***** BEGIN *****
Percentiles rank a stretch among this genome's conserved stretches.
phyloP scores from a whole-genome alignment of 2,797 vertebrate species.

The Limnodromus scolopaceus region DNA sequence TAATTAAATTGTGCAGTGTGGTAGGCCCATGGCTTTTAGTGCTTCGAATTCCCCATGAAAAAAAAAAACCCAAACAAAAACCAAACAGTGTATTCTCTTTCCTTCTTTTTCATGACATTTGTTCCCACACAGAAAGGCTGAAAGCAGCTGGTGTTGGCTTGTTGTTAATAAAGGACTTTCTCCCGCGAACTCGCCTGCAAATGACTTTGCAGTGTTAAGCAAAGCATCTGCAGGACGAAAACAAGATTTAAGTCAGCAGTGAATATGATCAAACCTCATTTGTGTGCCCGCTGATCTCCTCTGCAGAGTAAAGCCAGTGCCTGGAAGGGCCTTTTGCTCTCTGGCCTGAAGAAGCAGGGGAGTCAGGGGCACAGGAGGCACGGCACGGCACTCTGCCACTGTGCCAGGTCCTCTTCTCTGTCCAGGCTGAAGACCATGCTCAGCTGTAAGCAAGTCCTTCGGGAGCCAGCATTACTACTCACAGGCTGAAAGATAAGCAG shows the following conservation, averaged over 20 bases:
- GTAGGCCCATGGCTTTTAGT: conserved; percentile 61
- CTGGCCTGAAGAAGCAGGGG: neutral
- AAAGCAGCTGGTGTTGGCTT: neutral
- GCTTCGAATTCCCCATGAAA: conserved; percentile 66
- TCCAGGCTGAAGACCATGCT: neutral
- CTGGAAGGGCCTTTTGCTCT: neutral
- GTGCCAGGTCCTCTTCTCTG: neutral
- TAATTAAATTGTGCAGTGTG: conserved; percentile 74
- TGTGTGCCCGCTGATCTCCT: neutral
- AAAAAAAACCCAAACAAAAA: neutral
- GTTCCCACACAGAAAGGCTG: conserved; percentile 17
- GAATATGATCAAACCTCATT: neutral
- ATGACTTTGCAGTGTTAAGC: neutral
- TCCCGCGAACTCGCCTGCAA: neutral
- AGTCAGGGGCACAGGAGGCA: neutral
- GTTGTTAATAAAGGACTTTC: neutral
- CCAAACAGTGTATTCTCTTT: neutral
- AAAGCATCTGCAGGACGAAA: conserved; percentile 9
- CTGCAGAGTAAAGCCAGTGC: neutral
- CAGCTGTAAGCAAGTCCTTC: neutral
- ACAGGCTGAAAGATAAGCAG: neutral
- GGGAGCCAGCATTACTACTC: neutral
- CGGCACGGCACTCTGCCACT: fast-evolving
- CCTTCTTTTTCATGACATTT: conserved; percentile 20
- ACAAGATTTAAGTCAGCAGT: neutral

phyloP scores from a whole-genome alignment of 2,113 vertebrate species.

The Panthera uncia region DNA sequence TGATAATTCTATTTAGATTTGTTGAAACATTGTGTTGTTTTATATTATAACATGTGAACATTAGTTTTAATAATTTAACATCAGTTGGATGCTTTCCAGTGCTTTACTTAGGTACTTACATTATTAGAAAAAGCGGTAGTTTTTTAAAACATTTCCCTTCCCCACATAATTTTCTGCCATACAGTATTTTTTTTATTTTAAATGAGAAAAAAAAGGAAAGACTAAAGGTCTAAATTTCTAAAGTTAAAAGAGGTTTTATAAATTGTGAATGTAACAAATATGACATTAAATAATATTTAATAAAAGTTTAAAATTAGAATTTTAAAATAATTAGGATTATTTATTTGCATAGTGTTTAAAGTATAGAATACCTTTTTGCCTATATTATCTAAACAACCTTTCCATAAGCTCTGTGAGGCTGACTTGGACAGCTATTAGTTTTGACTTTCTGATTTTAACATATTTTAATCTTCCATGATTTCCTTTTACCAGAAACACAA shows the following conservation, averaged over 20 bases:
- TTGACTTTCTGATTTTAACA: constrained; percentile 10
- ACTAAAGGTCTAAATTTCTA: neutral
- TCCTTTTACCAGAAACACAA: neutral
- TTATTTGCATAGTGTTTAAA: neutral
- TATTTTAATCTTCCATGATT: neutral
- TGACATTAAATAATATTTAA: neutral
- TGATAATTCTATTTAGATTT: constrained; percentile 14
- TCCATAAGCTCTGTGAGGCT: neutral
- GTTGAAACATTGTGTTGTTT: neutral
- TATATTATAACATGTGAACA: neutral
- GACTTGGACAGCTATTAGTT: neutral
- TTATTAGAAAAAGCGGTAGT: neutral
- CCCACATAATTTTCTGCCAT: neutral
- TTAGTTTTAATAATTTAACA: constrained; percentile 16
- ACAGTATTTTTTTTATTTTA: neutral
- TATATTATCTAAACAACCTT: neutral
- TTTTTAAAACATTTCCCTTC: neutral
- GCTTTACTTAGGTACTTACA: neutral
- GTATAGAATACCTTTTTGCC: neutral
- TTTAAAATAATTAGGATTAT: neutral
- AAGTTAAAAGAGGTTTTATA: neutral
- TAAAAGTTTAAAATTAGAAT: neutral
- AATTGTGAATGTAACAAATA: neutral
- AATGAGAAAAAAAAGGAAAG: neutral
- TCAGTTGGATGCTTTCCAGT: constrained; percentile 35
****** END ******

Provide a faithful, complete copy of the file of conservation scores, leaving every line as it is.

Percentiles rank a stretch among this genome's conserved stretches.
phyloP scores from a whole-genome alignment of 2,797 vertebrate species.

The Limnodromus scolopaceus region DNA sequence TAATTAAATTGTGCAGTGTGGTAGGCCCATGGCTTTTAGTGCTTCGAATTCCCCATGAAAAAAAAAAACCCAAACAAAAACCAAACAGTGTATTCTCTTTCCTTCTTTTTCATGACATTTGTTCCCACACAGAAAGGCTGAAAGCAGCTGGTGTTGGCTTGTTGTTAATAAAGGACTTTCTCCCGCGAACTCGCCTGCAAATGACTTTGCAGTGTTAAGCAAAGCATCTGCAGGACGAAAACAAGATTTAAGTCAGCAGTGAATATGATCAAACCTCATTTGTGTGCCCGCTGATCTCCTCTGCAGAGTAAAGCCAGTGCCTGGAAGGGCCTTTTGCTCTCTGGCCTGAAGAAGCAGGGGAGTCAGGGGCACAGGAGGCACGGCACGGCACTCTGCCACTGTGCCAGGTCCTCTTCTCTGTCCAGGCTGAAGACCATGCTCAGCTGTAAGCAAGTCCTTCGGGAGCCAGCATTACTACTCACAGGCTGAAAGATAAGCAG shows the following conservation, averaged over 20 bases:
- GTAGGCCCATGGCTTTTAGT: conserved; percentile 61
- CTGGCCTGAAGAAGCAGGGG: neutral
- AAAGCAGCTGGTGTTGGCTT: neutral
- GCTTCGAATTCCCCATGAAA: conserved; percentile 66
- TCCAGGCTGAAGACCATGCT: neutral
- CTGGAAGGGCCTTTTGCTCT: neutral
- GTGCCAGGTCCTCTTCTCTG: neutral
- TAATTAAATTGTGCAGTGTG: conserved; percentile 74
- TGTGTGCCCGCTGATCTCCT: neutral
- AAAAAAAACCCAAACAAAAA: neutral
- GTTCCCACACAGAAAGGCTG: conserved; percentile 17
- GAATATGATCAAACCTCATT: neutral
- ATGACTTTGCAGTGTTAAGC: neutral
- TCCCGCGAACTCGCCTGCAA: neutral
- AGTCAGGGGCACAGGAGGCA: neutral
- GTTGTTAATAAAGGACTTTC: neutral
- CCAAACAGTGTATTCTCTTT: neutral
- AAAGCATCTGCAGGACGAAA: conserved; percentile 9
- CTGCAGAGTAAAGCCAGTGC: neutral
- CAGCTGTAAGCAAGTCCTTC: neutral
- ACAGGCTGAAAGATAAGCAG: neutral
- GGGAGCCAGCATTACTACTC: neutral
- CGGCACGGCACTCTGCCACT: fast-evolving
- CCTTCTTTTTCATGACATTT: conserved; percentile 20
- ACAAGATTTAAGTCAGCAGT: neutral

phyloP scores from a whole-genome alignment of 2,113 vertebrate species.

The Panthera uncia region DNA sequence TGATAATTCTATTTAGATTTGTTGAAACATTGTGTTGTTTTATATTATAACATGTGAACATTAGTTTTAATAATTTAACATCAGTTGGATGCTTTCCAGTGCTTTACTTAGGTACTTACATTATTAGAAAAAGCGGTAGTTTTTTAAAACATTTCCCTTCCCCACATAATTTTCTGCCATACAGTATTTTTTTTATTTTAAATGAGAAAAAAAAGGAAAGACTAAAGGTCTAAATTTCTAAAGTTAAAAGAGGTTTTATAAATTGTGAATGTAACAAATATGACATTAAATAATATTTAATAAAAGTTTAAAATTAGAATTTTAAAATAATTAGGATTATTTATTTGCATAGTGTTTAAAGTATAGAATACCTTTTTGCCTATATTATCTAAACAACCTTTCCATAAGCTCTGTGAGGCTGACTTGGACAGCTATTAGTTTTGACTTTCTGATTTTAACATATTTTAATCTTCCATGATTTCCTTTTACCAGAAACACAA shows the following conservation, averaged over 20 bases:
- TTGACTTTCTGATTTTAACA: constrained; percentile 10
- ACTAAAGGTCTAAATTTCTA: neutral
- TCCTTTTACCAGAAACACAA: neutral
- TTATTTGCATAGTGTTTAAA: neutral
- TATTTTAATCTTCCATGATT: neutral
- TGACATTAAATAATATTTAA: neutral
- TGATAATTCTATTTAGATTT: constrained; percentile 14
- TCCATAAGCTCTGTGAGGCT: neutral
- GTTGAAACATTGTGTTGTTT: neutral
- TATATTATAACATGTGAACA: neutral
- GACTTGGACAGCTATTAGTT: neutral
- TTATTAGAAAAAGCGGTAGT: neutral
- CCCACATAATTTTCTGCCAT: neutral
- TTAGTTTTAATAATTTAACA: constrained; percentile 16
- ACAGTATTTTTTTTATTTTA: neutral
- TATATTATCTAAACAACCTT: neutral
- TTTTTAAAACATTTCCCTTC: neutral
- GCTTTACTTAGGTACTTACA: neutral
- GTATAGAATACCTTTTTGCC: neutral
- TTTAAAATAATTAGGATTAT: neutral
- AAGTTAAAAGAGGTTTTATA: neutral
- TAAAAGTTTAAAATTAGAAT: neutral
- AATTGTGAATGTAACAAATA: neutral
- AATGAGAAAAAAAAGGAAAG: neutral
- TCAGTTGGATGCTTTCCAGT: constrained; percentile 35